ea of a railway was as foreign to the thought of John Sullivan as it was to that of his father, but he was alivact on the Hudson river in 1807, one year before Mr. Sullivan took charge of the canal, but years before the cr which he secured a patent.
This was acquired by Sullivan, after his experience with a heavy engine from Phin the boats used upon the canal.
Full of hope, Mr. Sullivan purchased the shops and water privilege at Medfo various experimental voyages through the canal, Mr. Sullivan made the ascent of the Merrimack river in his st those following, for during his stay of a week, Mr. Sullivan exhibited his steamboat Merrimack, and its capac sometimes impaling boats and causing wrecks.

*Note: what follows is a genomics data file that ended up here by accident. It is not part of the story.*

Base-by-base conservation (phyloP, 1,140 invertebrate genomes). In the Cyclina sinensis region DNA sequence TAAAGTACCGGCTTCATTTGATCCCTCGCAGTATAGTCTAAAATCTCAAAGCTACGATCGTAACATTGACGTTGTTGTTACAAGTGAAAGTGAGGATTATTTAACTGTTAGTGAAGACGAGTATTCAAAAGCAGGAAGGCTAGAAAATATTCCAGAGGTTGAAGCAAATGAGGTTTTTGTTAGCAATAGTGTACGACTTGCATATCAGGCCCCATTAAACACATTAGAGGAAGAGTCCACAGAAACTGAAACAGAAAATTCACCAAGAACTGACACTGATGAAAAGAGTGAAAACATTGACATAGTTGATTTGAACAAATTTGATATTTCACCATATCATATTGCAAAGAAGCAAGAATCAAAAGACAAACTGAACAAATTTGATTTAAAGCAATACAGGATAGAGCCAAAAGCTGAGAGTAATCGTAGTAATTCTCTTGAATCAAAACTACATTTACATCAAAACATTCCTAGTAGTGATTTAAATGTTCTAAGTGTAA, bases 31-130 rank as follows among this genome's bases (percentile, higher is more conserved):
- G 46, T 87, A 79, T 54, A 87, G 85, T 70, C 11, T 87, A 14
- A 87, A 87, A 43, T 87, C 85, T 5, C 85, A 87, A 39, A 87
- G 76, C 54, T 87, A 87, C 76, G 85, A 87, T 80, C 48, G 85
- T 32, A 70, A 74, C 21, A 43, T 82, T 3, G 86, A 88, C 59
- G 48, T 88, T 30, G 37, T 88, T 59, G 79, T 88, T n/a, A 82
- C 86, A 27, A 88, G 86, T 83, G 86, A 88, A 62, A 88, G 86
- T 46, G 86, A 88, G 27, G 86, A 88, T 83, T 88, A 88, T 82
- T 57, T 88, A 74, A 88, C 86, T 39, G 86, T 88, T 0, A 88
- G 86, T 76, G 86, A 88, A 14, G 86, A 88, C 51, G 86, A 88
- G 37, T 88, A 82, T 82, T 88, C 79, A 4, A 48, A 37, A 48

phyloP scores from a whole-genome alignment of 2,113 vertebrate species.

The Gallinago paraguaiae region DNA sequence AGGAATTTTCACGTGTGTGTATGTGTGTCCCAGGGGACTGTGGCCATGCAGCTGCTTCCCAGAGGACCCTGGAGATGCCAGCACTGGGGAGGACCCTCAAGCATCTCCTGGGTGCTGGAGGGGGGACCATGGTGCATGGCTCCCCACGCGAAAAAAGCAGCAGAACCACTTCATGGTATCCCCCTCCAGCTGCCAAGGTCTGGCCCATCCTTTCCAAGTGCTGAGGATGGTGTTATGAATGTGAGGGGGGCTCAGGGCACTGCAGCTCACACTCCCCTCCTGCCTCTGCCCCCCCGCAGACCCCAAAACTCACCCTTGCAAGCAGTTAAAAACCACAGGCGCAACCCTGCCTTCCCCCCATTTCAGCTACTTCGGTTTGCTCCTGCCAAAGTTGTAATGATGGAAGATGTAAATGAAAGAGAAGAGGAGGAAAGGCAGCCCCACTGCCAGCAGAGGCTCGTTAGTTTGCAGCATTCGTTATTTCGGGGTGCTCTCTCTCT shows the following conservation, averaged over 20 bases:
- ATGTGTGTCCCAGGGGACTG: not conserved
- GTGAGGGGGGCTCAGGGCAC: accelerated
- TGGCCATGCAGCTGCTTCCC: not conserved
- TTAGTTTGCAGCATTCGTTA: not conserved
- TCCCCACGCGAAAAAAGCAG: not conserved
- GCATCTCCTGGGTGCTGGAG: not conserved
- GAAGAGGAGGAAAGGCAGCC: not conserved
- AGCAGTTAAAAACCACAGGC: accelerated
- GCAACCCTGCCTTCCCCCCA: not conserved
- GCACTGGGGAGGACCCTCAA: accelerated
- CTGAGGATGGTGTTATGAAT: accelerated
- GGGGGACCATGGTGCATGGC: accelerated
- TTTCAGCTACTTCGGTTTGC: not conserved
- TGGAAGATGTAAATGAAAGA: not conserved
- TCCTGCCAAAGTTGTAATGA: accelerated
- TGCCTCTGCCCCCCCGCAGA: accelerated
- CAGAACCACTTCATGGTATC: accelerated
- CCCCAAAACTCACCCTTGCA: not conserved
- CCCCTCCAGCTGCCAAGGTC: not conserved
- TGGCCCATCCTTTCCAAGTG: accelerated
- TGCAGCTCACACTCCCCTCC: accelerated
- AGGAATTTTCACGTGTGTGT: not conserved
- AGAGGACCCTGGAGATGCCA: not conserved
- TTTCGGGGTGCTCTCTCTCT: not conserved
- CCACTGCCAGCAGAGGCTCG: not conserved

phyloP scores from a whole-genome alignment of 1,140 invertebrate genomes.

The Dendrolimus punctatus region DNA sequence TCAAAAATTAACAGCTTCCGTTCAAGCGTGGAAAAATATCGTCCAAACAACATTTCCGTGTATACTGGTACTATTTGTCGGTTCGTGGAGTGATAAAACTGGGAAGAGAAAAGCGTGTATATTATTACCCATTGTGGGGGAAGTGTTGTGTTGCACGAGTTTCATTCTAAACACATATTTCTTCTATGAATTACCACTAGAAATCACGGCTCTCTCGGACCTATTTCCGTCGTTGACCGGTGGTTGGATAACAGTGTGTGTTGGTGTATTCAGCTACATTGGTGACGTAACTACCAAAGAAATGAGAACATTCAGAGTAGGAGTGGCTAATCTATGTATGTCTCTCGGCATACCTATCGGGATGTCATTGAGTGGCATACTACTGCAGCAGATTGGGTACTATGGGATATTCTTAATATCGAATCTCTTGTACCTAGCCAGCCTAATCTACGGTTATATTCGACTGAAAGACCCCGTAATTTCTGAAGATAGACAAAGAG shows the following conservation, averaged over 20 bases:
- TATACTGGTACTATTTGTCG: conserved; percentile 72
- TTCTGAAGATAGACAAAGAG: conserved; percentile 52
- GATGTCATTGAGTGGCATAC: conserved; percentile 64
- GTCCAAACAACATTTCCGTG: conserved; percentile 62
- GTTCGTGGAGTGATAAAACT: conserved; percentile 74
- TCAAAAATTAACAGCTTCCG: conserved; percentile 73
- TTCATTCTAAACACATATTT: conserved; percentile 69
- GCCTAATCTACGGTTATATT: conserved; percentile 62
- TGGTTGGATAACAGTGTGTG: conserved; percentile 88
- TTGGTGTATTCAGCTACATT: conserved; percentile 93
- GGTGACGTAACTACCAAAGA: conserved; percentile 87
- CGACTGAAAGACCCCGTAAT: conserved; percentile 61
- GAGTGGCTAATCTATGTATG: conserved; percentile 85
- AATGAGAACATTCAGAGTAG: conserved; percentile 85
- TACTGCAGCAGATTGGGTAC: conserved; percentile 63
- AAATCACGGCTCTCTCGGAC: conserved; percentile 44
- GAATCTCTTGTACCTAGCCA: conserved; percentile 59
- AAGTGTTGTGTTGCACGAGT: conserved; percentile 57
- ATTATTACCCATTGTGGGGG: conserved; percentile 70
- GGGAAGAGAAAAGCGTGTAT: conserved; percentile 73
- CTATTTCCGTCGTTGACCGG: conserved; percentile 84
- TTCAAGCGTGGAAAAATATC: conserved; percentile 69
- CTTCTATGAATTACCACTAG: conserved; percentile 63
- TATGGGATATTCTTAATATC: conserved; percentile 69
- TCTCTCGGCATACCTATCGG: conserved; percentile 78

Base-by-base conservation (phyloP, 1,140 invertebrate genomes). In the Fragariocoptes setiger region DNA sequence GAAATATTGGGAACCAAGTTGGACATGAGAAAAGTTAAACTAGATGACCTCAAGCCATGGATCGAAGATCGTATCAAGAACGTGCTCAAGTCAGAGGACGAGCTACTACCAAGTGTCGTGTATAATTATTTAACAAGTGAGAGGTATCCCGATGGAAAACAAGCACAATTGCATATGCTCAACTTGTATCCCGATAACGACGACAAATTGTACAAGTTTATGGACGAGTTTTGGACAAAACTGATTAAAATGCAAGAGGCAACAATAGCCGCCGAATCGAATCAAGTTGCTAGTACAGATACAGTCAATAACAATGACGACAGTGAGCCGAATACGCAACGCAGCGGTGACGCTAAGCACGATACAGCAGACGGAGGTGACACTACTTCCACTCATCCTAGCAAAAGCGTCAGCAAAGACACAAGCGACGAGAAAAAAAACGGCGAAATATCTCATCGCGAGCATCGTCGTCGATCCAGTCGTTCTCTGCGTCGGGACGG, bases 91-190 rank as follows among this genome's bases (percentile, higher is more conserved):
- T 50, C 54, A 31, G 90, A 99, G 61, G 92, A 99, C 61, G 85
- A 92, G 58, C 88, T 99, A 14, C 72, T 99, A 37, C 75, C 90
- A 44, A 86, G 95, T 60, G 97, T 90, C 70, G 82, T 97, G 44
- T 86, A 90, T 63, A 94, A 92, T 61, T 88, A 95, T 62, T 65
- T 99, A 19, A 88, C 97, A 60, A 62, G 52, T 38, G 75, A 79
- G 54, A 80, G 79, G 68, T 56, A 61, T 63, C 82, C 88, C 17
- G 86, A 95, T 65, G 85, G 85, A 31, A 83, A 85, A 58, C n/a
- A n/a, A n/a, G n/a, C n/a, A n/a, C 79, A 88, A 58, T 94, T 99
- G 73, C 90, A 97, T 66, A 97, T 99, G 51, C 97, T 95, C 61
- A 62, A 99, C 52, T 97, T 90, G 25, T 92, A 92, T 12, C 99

Mr. Sullivan believed in the use of printers' ink; for havingder all the disadvantages of novelty.
In 1824 Mr. Sullivan received an appointment from President Monroe onits close, might see as much to surprise them as Gov. Sullivan, his son, or Col. Baldwin would, if they could b